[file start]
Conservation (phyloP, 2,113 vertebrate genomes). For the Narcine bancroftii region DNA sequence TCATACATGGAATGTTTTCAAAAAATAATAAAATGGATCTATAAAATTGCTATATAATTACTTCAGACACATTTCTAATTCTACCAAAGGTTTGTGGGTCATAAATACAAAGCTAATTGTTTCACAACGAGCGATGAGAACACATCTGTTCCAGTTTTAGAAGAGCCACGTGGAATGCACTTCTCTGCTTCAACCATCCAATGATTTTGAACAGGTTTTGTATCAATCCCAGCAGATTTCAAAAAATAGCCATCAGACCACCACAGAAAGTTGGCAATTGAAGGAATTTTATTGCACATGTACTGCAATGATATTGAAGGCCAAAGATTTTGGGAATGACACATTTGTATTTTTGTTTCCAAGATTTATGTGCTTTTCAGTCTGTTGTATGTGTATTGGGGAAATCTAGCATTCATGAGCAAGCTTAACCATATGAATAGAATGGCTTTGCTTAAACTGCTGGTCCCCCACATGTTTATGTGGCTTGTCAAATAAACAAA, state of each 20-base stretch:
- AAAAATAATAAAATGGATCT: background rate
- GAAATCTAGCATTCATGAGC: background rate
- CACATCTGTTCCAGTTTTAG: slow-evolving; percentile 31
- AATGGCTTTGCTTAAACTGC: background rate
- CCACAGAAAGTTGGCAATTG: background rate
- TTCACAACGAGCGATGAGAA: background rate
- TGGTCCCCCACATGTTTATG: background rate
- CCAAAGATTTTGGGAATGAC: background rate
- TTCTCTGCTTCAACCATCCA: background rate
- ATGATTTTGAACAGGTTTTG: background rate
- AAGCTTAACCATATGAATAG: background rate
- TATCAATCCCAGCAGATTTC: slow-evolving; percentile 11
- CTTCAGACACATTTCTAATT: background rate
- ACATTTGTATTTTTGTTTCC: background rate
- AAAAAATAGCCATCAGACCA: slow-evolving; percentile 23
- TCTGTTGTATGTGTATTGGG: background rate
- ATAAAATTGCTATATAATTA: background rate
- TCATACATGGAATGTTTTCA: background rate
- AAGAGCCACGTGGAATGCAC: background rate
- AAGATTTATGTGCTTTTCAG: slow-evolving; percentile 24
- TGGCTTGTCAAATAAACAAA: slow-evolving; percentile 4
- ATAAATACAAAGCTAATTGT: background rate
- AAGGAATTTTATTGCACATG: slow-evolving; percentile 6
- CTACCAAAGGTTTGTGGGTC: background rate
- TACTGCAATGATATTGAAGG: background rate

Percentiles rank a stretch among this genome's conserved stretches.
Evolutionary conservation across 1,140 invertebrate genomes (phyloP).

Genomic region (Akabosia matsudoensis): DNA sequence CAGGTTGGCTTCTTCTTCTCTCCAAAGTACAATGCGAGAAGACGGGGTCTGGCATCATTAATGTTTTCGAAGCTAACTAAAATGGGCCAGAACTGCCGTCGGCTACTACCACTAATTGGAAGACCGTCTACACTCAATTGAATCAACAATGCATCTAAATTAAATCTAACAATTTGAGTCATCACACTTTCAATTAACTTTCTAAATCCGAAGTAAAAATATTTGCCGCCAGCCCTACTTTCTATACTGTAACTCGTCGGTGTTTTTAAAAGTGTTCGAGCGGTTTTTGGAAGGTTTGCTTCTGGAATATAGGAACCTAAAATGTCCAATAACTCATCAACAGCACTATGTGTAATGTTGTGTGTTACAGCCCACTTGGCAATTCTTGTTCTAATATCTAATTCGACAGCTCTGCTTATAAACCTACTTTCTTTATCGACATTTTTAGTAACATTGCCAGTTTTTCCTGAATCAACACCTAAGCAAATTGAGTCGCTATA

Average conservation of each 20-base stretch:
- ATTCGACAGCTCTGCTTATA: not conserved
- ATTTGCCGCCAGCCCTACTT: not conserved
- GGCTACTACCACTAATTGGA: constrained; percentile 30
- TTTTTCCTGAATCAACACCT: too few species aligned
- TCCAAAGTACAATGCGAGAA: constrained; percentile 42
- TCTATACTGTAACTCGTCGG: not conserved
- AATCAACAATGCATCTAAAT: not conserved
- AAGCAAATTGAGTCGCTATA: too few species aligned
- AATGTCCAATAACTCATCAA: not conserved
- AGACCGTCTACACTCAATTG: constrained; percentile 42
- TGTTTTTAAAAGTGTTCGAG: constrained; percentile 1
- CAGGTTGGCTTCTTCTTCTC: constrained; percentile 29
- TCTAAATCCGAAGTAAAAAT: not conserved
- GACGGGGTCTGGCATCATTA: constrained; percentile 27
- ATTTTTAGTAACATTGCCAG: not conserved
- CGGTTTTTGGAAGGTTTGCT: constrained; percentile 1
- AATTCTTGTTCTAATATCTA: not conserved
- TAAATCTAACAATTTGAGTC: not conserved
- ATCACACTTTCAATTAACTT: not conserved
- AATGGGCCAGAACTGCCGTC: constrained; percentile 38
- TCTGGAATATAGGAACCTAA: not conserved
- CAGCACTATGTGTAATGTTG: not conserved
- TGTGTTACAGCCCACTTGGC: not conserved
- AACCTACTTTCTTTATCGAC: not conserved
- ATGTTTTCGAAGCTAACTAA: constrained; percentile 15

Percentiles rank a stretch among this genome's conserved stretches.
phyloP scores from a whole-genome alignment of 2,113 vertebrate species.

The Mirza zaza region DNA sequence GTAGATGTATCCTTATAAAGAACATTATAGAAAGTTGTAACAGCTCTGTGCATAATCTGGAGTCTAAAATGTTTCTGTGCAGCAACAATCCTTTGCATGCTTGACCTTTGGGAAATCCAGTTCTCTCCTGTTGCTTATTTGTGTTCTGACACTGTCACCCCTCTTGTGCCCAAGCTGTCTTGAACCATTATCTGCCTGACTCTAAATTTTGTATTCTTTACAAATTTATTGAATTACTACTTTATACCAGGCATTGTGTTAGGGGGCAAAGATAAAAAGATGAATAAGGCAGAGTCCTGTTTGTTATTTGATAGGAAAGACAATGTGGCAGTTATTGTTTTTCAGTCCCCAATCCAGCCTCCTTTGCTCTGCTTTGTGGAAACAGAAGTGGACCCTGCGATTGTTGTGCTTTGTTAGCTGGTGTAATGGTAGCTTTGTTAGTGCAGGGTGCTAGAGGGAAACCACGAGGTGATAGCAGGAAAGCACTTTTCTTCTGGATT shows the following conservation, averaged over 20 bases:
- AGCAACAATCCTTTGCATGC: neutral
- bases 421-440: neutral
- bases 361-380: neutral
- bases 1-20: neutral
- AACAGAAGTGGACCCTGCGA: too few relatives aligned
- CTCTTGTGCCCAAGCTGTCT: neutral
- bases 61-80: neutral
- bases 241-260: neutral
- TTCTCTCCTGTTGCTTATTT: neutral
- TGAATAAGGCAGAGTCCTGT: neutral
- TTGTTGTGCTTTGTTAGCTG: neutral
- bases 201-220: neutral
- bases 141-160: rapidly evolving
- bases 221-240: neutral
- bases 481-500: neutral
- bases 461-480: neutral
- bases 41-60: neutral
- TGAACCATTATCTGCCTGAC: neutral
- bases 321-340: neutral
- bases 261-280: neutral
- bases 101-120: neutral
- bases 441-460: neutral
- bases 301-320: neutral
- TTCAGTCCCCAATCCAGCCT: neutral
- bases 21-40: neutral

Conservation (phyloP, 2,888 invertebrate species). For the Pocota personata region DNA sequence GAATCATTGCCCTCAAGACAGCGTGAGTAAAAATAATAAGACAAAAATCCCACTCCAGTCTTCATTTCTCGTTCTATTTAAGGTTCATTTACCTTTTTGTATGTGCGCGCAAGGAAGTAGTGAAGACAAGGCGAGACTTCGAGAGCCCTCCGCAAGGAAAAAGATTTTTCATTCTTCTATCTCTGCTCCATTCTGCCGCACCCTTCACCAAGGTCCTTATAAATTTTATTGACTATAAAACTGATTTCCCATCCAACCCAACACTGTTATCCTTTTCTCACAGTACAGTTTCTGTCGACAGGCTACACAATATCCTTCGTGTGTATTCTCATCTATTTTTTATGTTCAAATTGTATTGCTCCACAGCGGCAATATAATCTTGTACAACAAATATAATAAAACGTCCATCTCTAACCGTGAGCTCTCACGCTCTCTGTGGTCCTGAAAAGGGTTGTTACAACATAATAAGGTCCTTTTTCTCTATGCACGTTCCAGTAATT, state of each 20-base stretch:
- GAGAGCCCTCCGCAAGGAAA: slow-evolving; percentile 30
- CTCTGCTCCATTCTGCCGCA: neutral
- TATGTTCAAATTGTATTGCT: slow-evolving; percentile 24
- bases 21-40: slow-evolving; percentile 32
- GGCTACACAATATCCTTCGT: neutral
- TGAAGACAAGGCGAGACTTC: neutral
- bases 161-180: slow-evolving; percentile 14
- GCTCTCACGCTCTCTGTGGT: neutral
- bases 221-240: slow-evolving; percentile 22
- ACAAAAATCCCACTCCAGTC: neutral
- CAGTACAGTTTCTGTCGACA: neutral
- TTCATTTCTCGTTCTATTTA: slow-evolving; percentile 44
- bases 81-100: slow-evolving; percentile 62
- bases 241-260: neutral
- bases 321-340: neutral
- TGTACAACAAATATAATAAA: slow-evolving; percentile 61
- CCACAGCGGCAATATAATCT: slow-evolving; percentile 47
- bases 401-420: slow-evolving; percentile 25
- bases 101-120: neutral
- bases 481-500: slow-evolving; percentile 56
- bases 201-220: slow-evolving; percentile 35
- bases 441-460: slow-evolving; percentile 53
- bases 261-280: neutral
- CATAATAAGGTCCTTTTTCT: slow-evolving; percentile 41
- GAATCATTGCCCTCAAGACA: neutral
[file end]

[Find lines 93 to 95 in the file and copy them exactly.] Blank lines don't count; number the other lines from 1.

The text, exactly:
- bases 221-240: slow-evolving; percentile 22
- ACAAAAATCCCACTCCAGTC: neutral
- CAGTACAGTTTCTGTCGACA: neutral